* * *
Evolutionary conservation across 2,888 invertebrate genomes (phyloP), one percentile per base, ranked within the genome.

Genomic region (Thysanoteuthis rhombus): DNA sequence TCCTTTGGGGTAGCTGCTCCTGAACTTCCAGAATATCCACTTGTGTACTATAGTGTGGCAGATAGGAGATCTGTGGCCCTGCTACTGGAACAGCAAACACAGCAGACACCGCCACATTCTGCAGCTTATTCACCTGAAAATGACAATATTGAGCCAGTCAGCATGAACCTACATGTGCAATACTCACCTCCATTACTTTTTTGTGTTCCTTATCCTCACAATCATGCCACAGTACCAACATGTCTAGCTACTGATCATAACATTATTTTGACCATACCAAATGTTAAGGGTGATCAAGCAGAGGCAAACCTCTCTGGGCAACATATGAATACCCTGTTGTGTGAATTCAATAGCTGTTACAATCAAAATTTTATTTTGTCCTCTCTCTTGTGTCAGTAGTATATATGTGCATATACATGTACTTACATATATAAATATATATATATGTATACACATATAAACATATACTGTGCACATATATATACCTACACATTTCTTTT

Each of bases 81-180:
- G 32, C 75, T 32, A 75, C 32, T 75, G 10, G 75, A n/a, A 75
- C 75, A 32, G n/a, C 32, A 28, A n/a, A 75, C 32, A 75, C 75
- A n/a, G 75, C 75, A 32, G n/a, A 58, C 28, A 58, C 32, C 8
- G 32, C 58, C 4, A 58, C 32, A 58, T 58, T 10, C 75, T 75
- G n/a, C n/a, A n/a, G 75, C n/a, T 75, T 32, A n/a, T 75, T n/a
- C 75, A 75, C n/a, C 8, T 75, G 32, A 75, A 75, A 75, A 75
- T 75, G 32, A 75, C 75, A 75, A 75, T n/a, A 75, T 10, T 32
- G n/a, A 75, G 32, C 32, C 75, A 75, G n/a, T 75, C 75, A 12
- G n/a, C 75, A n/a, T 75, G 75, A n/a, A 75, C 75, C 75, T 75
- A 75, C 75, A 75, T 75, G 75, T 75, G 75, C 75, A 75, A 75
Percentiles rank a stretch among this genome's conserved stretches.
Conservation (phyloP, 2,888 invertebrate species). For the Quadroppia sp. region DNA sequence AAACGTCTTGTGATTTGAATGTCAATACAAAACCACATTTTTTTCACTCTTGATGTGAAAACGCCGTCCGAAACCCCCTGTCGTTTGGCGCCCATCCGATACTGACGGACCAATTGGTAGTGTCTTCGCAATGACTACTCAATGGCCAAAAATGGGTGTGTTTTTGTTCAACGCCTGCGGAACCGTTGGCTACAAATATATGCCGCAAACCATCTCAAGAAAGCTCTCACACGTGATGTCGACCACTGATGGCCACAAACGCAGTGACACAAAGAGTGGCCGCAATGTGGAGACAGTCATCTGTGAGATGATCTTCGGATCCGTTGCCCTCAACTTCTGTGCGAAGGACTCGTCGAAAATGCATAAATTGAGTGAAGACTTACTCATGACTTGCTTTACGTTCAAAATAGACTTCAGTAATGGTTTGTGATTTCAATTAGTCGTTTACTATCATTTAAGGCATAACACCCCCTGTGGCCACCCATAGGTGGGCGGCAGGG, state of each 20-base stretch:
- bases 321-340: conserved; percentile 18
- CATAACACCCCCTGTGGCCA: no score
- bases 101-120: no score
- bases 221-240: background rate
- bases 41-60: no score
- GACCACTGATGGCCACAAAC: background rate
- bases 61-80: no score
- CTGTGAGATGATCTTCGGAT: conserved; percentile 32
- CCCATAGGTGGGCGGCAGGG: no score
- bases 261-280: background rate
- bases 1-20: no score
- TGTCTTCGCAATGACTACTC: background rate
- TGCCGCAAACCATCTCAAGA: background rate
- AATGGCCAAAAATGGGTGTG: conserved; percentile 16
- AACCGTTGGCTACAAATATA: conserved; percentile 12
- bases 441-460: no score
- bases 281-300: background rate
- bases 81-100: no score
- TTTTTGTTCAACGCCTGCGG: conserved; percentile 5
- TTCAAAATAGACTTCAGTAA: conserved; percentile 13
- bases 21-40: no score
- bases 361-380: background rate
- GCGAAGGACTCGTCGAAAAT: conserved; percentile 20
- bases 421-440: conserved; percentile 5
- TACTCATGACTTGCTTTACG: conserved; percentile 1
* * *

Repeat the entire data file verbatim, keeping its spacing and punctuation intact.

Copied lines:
Evolutionary conservation across 2,888 invertebrate genomes (phyloP), one percentile per base, ranked within the genome.

Genomic region (Thysanoteuthis rhombus): DNA sequence TCCTTTGGGGTAGCTGCTCCTGAACTTCCAGAATATCCACTTGTGTACTATAGTGTGGCAGATAGGAGATCTGTGGCCCTGCTACTGGAACAGCAAACACAGCAGACACCGCCACATTCTGCAGCTTATTCACCTGAAAATGACAATATTGAGCCAGTCAGCATGAACCTACATGTGCAATACTCACCTCCATTACTTTTTTGTGTTCCTTATCCTCACAATCATGCCACAGTACCAACATGTCTAGCTACTGATCATAACATTATTTTGACCATACCAAATGTTAAGGGTGATCAAGCAGAGGCAAACCTCTCTGGGCAACATATGAATACCCTGTTGTGTGAATTCAATAGCTGTTACAATCAAAATTTTATTTTGTCCTCTCTCTTGTGTCAGTAGTATATATGTGCATATACATGTACTTACATATATAAATATATATATATGTATACACATATAAACATATACTGTGCACATATATATACCTACACATTTCTTTT

Each of bases 81-180:
- G 32, C 75, T 32, A 75, C 32, T 75, G 10, G 75, A n/a, A 75
- C 75, A 32, G n/a, C 32, A 28, A n/a, A 75, C 32, A 75, C 75
- A n/a, G 75, C 75, A 32, G n/a, A 58, C 28, A 58, C 32, C 8
- G 32, C 58, C 4, A 58, C 32, A 58, T 58, T 10, C 75, T 75
- G n/a, C n/a, A n/a, G 75, C n/a, T 75, T 32, A n/a, T 75, T n/a
- C 75, A 75, C n/a, C 8, T 75, G 32, A 75, A 75, A 75, A 75
- T 75, G 32, A 75, C 75, A 75, A 75, T n/a, A 75, T 10, T 32
- G n/a, A 75, G 32, C 32, C 75, A 75, G n/a, T 75, C 75, A 12
- G n/a, C 75, A n/a, T 75, G 75, A n/a, A 75, C 75, C 75, T 75
- A 75, C 75, A 75, T 75, G 75, T 75, G 75, C 75, A 75, A 75
Percentiles rank a stretch among this genome's conserved stretches.
Conservation (phyloP, 2,888 invertebrate species). For the Quadroppia sp. region DNA sequence AAACGTCTTGTGATTTGAATGTCAATACAAAACCACATTTTTTTCACTCTTGATGTGAAAACGCCGTCCGAAACCCCCTGTCGTTTGGCGCCCATCCGATACTGACGGACCAATTGGTAGTGTCTTCGCAATGACTACTCAATGGCCAAAAATGGGTGTGTTTTTGTTCAACGCCTGCGGAACCGTTGGCTACAAATATATGCCGCAAACCATCTCAAGAAAGCTCTCACACGTGATGTCGACCACTGATGGCCACAAACGCAGTGACACAAAGAGTGGCCGCAATGTGGAGACAGTCATCTGTGAGATGATCTTCGGATCCGTTGCCCTCAACTTCTGTGCGAAGGACTCGTCGAAAATGCATAAATTGAGTGAAGACTTACTCATGACTTGCTTTACGTTCAAAATAGACTTCAGTAATGGTTTGTGATTTCAATTAGTCGTTTACTATCATTTAAGGCATAACACCCCCTGTGGCCACCCATAGGTGGGCGGCAGGG, state of each 20-base stretch:
- bases 321-340: conserved; percentile 18
- CATAACACCCCCTGTGGCCA: no score
- bases 101-120: no score
- bases 221-240: background rate
- bases 41-60: no score
- GACCACTGATGGCCACAAAC: background rate
- bases 61-80: no score
- CTGTGAGATGATCTTCGGAT: conserved; percentile 32
- CCCATAGGTGGGCGGCAGGG: no score
- bases 261-280: background rate
- bases 1-20: no score
- TGTCTTCGCAATGACTACTC: background rate
- TGCCGCAAACCATCTCAAGA: background rate
- AATGGCCAAAAATGGGTGTG: conserved; percentile 16
- AACCGTTGGCTACAAATATA: conserved; percentile 12
- bases 441-460: no score
- bases 281-300: background rate
- bases 81-100: no score
- TTTTTGTTCAACGCCTGCGG: conserved; percentile 5
- TTCAAAATAGACTTCAGTAA: conserved; percentile 13
- bases 21-40: no score
- bases 361-380: background rate
- GCGAAGGACTCGTCGAAAAT: conserved; percentile 20
- bases 421-440: conserved; percentile 5
- TACTCATGACTTGCTTTACG: conserved; percentile 1